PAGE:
Tolstoy had often written about the moment of death. He must have known it was his turn.
Shortly before, an elderly countess had stepped from a carriage onto the lonely platform leading to the stationmaster’s house. Accompanied by a man and woman, she wore a dark coat with a fur trim, and a black hat.
The dawning sky was aspirin-white, but there was no snow. Puffs of smoke rose above the railway engine. The three walked slowly towards the station house. The countess drew on gloves. As they approached the building, a slim, bearded figure inside slammed the door shut.
I can report these details, as I have watched flickering footage of Countess Tolstoy’s arrival at her husband’s deathbed on YouTube.
Sofia Andreyevna had been married to Tolstoy for 48 years and had given birth to 13 of his children. At four in the morning, a few days before his death, Tolstoy, carrying a candle, entered his live-in doctor’s bedroom on the first floor of his ancestral home and woke the doctor. He told the man softly they had to leave. Tolstoy said, ‘Don’t wake Sofia.’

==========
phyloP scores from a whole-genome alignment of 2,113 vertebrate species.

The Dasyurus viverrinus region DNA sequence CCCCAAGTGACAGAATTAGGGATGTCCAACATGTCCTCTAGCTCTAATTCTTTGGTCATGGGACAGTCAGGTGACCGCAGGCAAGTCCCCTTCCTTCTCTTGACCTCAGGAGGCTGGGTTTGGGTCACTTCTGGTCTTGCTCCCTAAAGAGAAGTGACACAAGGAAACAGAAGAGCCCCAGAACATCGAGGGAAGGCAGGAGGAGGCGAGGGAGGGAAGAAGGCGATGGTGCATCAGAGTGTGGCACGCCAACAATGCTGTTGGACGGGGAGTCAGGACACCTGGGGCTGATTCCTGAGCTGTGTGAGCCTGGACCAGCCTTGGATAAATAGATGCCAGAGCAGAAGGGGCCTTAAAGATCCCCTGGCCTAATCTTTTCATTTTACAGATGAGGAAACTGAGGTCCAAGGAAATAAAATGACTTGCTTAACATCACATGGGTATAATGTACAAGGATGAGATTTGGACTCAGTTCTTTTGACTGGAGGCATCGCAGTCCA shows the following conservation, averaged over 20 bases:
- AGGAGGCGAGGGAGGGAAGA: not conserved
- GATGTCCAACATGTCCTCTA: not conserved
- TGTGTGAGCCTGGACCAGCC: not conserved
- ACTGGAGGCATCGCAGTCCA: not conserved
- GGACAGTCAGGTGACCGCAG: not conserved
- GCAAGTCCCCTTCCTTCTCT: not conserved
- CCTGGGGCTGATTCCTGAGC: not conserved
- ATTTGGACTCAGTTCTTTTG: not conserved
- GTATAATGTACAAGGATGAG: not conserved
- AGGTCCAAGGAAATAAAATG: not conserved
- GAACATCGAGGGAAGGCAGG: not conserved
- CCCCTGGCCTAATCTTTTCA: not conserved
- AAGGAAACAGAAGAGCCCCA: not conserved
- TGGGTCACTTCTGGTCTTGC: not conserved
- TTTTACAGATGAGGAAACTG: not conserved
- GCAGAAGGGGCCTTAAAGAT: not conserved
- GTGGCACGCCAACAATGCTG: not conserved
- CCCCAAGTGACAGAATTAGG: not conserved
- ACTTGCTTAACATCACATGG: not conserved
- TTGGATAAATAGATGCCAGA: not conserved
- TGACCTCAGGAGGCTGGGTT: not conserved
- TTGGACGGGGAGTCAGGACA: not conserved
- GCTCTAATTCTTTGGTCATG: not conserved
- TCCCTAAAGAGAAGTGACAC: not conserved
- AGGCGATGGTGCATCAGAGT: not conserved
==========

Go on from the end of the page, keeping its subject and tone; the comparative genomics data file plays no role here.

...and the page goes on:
He was 82 and wished to renounce the world. His wife was of the world. Tolstoy left Sofia a note saying that he could no longer bear ‘the state of luxury in which I have been living’. He wrote, ‘My leaving will grieve you. I’m sorry about that, but please understand and believe me: I cannot do otherwise. My position in the house is becoming – has become – impossible.’
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